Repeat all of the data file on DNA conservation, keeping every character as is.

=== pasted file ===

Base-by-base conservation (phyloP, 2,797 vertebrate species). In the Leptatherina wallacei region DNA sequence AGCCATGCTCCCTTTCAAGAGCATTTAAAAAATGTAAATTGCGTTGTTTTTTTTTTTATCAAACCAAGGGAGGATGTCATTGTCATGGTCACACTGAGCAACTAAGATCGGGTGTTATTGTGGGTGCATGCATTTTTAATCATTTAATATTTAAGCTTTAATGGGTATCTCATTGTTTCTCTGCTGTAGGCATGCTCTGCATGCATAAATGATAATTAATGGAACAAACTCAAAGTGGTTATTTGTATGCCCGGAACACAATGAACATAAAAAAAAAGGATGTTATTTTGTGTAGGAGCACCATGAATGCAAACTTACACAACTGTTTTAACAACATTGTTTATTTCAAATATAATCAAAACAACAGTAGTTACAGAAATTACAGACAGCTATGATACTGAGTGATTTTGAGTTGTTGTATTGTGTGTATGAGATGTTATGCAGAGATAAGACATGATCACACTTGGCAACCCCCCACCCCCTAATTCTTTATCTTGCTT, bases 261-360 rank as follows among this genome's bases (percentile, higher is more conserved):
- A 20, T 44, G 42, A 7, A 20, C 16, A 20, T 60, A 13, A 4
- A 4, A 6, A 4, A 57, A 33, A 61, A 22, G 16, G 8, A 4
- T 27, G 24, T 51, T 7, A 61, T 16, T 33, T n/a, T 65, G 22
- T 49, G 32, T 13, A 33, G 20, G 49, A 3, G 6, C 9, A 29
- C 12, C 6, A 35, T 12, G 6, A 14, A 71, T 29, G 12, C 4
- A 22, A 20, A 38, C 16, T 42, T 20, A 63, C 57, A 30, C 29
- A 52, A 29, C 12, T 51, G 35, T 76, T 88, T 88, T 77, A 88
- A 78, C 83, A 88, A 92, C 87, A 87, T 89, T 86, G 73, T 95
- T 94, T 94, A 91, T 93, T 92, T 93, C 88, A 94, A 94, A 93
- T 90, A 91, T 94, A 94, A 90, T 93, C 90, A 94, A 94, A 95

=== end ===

Base-by-base conservation (phyloP, 2,797 vertebrate species). In the Leptatherina wallacei region DNA sequence AGCCATGCTCCCTTTCAAGAGCATTTAAAAAATGTAAATTGCGTTGTTTTTTTTTTTATCAAACCAAGGGAGGATGTCATTGTCATGGTCACACTGAGCAACTAAGATCGGGTGTTATTGTGGGTGCATGCATTTTTAATCATTTAATATTTAAGCTTTAATGGGTATCTCATTGTTTCTCTGCTGTAGGCATGCTCTGCATGCATAAATGATAATTAATGGAACAAACTCAAAGTGGTTATTTGTATGCCCGGAACACAATGAACATAAAAAAAAAGGATGTTATTTTGTGTAGGAGCACCATGAATGCAAACTTACACAACTGTTTTAACAACATTGTTTATTTCAAATATAATCAAAACAACAGTAGTTACAGAAATTACAGACAGCTATGATACTGAGTGATTTTGAGTTGTTGTATTGTGTGTATGAGATGTTATGCAGAGATAAGACATGATCACACTTGGCAACCCCCCACCCCCTAATTCTTTATCTTGCTT, bases 261-360 rank as follows among this genome's bases (percentile, higher is more conserved):
- A 20, T 44, G 42, A 7, A 20, C 16, A 20, T 60, A 13, A 4
- A 4, A 6, A 4, A 57, A 33, A 61, A 22, G 16, G 8, A 4
- T 27, G 24, T 51, T 7, A 61, T 16, T 33, T n/a, T 65, G 22
- T 49, G 32, T 13, A 33, G 20, G 49, A 3, G 6, C 9, A 29
- C 12, C 6, A 35, T 12, G 6, A 14, A 71, T 29, G 12, C 4
- A 22, A 20, A 38, C 16, T 42, T 20, A 63, C 57, A 30, C 29
- A 52, A 29, C 12, T 51, G 35, T 76, T 88, T 88, T 77, A 88
- A 78, C 83, A 88, A 92, C 87, A 87, T 89, T 86, G 73, T 95
- T 94, T 94, A 91, T 93, T 92, T 93, C 88, A 94, A 94, A 93
- T 90, A 91, T 94, A 94, A 90, T 93, C 90, A 94, A 94, A 95